Results: At data cutoff (August 31, 2019), 258 patients (n = 184 GIST) were enrolled, with 68 patients in the dose-escalation phase. Three DLTs were reported: grade 3 lipase increase (n = 2; 100 mg and 200 mg twice a day) and grade 4 increased creatine phosphokinase (n = 1; 150 mg once daily). MTD was not reached (maximum dose evaluated, 200 mg twice a day); 150 mg once daily was established as the RP2D. The most frequent (> 30%) treatment-emergent adverse events in patients with GIST receiving ripretinib 150 mg once daily (n = 142) were alopecia (n = 88 [62.0%]), fatigue (n = 78 [54.9%]), myalgia (n = 69 [48.6%]), nausea (n = 65 [45.8%]), palmar-plantar erythrodysesthesia (n = 62 [43.7%]), constipation (n = 56 [39.4%]), decreased appetite (n = 48 [33.8%]), and diarrhea (n = 47 [33.1%]). Objective response rate (confirmed) of 11.3% (n = 16/142) ranging from 7.2% (n = 6/83; fourth line or greater) to 19.4% (n = 6/31; second line) and median progression-free survival ranging from 5.5 months (fourth line or greater) to 10.7 months (second line), on the basis of investigator assessment, were observed.

Conclusion: Ripretinib is a well-tolerated, novel inhibitor of KIT and PDGFRA mutant kinases with promising activity in patients with refractory advanced GIST.
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http://dx.doi.org/10.1200/JCO.20.00522DOI Listing
http://www.ncbi.nlm.nih.gov/pmc/articles/PMC7526717PMC
October 2020

Treatment Patterns and Distance to Treatment Facility for Soft Tissue Sarcoma of the Extremity.

J Surg Res 2020 Dec 13;256:492-501. Epub 2020 Aug 13.

Department of Surgery, Fox Chase Cancer Center, Philadelphia, Pennsylvania.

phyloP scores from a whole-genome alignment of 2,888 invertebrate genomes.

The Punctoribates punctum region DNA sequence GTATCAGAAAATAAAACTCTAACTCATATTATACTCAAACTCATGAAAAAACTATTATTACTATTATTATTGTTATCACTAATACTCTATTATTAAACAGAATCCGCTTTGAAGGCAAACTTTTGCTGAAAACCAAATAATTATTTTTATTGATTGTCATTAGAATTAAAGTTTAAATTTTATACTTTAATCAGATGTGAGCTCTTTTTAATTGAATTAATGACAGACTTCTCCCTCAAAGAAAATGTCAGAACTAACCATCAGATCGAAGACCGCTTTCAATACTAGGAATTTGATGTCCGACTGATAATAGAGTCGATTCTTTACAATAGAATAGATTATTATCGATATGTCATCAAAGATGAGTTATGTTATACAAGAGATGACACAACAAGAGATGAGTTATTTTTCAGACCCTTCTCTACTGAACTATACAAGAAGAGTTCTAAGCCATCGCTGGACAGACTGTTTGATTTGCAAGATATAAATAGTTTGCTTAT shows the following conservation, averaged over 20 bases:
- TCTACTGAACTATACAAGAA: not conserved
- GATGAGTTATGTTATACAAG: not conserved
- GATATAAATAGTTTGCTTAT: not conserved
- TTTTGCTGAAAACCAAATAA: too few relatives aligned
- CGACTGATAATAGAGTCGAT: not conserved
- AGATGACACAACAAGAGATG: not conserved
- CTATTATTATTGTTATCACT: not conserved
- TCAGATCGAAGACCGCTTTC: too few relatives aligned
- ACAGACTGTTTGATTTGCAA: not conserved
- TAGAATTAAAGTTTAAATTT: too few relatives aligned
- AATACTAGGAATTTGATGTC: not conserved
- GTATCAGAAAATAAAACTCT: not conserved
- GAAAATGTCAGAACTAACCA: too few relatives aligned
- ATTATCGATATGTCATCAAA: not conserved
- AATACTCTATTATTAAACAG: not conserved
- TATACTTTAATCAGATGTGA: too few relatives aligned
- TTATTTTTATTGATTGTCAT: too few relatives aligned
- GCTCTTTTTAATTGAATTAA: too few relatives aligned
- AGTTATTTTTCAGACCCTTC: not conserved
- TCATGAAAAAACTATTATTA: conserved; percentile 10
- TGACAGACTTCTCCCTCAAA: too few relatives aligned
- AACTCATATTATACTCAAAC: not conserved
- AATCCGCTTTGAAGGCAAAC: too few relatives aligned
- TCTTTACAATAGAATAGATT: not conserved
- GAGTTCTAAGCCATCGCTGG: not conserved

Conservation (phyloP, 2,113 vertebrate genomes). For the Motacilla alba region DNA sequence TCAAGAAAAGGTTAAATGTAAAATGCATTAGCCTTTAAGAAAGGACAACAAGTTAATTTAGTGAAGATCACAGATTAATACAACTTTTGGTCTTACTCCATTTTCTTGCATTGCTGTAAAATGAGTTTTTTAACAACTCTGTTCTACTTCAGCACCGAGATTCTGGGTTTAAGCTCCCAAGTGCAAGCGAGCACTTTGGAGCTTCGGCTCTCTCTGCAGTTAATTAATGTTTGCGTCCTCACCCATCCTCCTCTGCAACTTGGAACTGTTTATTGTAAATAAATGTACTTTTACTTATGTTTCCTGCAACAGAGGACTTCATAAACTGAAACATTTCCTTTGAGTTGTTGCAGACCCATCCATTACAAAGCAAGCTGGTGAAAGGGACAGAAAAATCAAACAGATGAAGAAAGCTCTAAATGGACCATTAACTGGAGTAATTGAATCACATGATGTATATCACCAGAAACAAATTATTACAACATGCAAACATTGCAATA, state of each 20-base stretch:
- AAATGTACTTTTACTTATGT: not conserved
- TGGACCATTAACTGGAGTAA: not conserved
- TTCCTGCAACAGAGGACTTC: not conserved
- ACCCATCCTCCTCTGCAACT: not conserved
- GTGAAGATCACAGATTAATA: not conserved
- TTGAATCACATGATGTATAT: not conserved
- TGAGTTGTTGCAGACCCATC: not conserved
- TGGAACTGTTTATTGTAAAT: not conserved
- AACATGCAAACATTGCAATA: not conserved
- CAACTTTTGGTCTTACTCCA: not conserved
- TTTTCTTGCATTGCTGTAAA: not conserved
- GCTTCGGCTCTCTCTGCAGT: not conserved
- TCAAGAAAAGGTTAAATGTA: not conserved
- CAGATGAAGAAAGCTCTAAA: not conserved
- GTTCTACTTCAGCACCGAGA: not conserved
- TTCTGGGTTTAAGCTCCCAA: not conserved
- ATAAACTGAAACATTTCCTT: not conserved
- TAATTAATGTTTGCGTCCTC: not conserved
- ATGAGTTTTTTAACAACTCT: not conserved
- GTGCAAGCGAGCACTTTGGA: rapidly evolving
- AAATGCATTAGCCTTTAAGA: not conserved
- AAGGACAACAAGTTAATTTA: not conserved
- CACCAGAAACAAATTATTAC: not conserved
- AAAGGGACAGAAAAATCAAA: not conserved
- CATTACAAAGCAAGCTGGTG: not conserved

Background: The impact that distance traveled to receive treatment has on treatments and outcomes among patients with soft tissue sarcoma (STS) of the extremity has yet to be thoroughly investigated.

Methods: Information on patients treated for STS of the extremity between 2006 and 2015 was obtained from the National Cancer Database. Patients were stratified into two groups based on median distance traveled to receive treatment. Chi-square tests assessed associations between categorical variables and distance to treatment. Kaplan-Meier survival estimates and Cox regression were used to estimate survival.

Results: The sample included 21,763 patients. The mean age was 59.3 y, 54.6% were men, and 83.2% were white. The median distance traveled to the treating facility was 15.6 miles. Compared with patients who traveled <15 miles, those who traveled ≥15 miles were more likely to have undifferentiated rather than well-differentiated tumors (odds ratio [OR], 1.23; 95% confidence interval [95% CI], 1.10-1.37), and stage II rather than stage I disease (OR, 1.14; 95% CI, 1.04-1.24). They were also more likely to undergo limb-sparing resection (OR, 1.58; 95% CI, 1.39-1.79) or amputation (OR, 1.72; 95% CI, 1.44-2.07) rather than no surgery and less likely to have positive margins (OR, 0.86; 95% CI, 0.79-0.93). There was no difference in the risk of death between patients who traveled ≥15 miles and those who did not (hazard ratio, 1.00; 95% CI, 0.94-1.07).

Conclusions: Although clinical characteristics and treatments may differ based on distance traveled, survival appears equivalent. Further research into reasons why greater distance traveled is associated with more advanced disease, but comparable survival is warranted.
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http://dx.doi.org/10.1016/j.jss.2020.07.019DOI Listing